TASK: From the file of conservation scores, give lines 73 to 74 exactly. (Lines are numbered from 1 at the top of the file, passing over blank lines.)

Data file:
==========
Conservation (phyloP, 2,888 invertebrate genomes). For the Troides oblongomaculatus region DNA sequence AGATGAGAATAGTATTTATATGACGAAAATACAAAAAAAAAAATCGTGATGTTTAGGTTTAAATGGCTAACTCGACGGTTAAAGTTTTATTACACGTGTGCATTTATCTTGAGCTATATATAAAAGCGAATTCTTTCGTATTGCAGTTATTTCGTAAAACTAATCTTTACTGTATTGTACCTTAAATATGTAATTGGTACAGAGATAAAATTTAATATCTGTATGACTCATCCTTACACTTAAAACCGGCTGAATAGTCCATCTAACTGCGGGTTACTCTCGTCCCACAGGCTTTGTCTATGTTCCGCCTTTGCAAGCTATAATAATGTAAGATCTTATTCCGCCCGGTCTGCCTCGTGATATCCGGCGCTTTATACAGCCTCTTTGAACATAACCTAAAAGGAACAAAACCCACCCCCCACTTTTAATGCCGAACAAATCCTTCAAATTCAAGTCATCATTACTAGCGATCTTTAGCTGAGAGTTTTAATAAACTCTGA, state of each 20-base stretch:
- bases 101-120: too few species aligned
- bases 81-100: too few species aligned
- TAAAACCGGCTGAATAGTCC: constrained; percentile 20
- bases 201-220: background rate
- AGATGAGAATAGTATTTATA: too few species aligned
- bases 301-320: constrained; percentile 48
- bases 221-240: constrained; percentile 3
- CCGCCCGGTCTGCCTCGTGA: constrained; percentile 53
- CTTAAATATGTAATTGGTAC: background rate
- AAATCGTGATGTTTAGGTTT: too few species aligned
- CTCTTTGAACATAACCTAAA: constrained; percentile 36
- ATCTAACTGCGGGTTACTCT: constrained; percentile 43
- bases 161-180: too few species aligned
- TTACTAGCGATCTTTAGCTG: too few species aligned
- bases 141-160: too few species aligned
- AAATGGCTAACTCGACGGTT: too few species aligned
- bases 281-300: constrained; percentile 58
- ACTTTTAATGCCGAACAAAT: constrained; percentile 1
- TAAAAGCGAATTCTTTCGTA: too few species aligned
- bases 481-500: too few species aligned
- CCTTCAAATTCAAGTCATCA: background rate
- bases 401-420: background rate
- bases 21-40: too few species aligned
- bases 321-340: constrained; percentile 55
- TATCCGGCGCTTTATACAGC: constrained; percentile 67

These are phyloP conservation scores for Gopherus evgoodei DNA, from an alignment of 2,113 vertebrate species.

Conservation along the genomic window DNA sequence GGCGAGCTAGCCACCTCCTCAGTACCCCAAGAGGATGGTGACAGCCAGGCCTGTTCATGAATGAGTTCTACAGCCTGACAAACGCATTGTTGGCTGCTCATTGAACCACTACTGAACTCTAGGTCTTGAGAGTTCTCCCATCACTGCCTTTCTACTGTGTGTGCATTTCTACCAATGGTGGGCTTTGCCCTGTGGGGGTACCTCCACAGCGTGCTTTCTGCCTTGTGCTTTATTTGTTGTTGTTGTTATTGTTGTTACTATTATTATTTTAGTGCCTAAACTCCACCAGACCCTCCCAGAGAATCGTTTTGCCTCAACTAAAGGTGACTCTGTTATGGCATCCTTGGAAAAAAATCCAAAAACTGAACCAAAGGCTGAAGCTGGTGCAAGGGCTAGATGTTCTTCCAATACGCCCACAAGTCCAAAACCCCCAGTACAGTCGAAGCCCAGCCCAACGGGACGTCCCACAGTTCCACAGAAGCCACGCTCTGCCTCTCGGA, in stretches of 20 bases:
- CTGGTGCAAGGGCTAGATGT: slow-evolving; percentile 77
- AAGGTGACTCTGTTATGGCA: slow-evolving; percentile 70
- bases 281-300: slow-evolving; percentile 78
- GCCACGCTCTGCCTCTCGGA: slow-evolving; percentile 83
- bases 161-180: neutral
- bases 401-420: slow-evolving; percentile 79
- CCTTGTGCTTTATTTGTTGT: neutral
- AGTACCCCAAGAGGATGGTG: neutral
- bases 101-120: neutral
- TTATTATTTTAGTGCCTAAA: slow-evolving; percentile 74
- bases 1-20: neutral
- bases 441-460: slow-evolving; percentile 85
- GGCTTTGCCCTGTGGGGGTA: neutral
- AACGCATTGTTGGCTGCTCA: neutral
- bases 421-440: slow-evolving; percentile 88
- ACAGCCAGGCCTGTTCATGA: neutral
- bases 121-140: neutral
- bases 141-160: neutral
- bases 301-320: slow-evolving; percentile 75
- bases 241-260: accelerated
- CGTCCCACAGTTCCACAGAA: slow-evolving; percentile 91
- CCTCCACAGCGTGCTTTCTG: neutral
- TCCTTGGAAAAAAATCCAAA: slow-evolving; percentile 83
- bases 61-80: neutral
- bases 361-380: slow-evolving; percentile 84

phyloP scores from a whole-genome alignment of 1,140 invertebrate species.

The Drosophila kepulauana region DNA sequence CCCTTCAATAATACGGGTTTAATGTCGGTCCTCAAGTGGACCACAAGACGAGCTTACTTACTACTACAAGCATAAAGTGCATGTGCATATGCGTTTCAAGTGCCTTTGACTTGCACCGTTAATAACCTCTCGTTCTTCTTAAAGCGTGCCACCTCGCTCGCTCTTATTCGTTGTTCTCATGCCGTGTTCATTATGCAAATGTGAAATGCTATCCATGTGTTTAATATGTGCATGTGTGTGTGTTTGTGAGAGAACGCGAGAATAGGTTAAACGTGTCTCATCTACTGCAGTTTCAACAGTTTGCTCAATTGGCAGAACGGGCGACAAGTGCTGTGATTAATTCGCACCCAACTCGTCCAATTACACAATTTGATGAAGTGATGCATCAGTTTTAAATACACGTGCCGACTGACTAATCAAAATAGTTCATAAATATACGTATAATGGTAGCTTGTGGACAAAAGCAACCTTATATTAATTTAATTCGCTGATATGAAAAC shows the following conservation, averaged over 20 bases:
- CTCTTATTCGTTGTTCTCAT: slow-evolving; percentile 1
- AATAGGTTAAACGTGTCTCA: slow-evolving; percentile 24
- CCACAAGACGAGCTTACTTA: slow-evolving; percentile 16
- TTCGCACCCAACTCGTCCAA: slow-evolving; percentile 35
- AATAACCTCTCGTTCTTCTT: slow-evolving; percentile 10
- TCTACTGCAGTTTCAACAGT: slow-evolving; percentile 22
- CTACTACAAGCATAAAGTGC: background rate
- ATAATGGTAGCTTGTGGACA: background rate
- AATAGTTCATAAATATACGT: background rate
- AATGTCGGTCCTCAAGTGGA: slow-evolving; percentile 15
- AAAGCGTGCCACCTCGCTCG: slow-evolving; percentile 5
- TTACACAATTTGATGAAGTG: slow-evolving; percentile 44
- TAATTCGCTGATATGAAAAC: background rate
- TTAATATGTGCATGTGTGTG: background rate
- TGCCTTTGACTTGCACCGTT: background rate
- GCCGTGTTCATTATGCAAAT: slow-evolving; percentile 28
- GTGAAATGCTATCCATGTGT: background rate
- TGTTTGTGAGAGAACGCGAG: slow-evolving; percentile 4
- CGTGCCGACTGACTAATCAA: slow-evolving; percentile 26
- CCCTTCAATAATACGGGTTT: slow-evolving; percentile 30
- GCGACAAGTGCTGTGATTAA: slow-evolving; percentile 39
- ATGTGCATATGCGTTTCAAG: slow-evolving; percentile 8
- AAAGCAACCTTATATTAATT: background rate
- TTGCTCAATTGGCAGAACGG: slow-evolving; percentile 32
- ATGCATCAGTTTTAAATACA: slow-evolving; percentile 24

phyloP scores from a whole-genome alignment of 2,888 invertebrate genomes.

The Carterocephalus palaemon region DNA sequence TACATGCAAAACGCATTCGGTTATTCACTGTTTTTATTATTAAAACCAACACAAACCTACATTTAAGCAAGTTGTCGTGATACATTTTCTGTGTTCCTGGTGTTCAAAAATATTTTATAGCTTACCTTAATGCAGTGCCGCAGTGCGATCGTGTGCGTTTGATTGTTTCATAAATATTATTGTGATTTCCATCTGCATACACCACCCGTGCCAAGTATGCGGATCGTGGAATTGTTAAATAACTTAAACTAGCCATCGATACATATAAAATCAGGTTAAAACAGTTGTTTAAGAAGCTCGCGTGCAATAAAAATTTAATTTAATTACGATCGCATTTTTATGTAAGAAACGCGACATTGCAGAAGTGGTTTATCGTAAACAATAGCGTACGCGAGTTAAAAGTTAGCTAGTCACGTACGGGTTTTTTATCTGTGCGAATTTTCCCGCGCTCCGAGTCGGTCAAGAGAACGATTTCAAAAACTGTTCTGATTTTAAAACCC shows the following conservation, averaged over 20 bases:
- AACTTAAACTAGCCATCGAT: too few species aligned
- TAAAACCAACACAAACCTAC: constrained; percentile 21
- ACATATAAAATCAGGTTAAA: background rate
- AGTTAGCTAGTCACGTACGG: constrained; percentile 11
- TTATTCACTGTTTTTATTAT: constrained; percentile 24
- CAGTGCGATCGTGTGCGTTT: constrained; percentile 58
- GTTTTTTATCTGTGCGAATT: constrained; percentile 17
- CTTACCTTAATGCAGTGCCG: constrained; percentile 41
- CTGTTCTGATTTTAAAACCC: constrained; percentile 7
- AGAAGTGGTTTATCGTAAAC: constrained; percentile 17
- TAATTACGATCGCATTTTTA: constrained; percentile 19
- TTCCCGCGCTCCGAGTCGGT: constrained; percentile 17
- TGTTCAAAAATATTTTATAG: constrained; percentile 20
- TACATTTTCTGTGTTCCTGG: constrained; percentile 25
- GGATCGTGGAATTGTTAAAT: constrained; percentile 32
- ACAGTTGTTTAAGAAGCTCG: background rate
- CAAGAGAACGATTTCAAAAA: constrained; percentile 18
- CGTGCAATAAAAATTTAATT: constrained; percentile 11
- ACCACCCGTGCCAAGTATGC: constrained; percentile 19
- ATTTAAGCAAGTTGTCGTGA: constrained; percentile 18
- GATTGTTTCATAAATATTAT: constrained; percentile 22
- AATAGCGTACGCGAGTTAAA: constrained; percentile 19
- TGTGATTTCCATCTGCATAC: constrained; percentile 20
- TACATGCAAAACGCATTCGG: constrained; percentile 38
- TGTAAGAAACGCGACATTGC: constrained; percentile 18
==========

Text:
- TGTTTGTGAGAGAACGCGAG: slow-evolving; percentile 4
- CGTGCCGACTGACTAATCAA: slow-evolving; percentile 26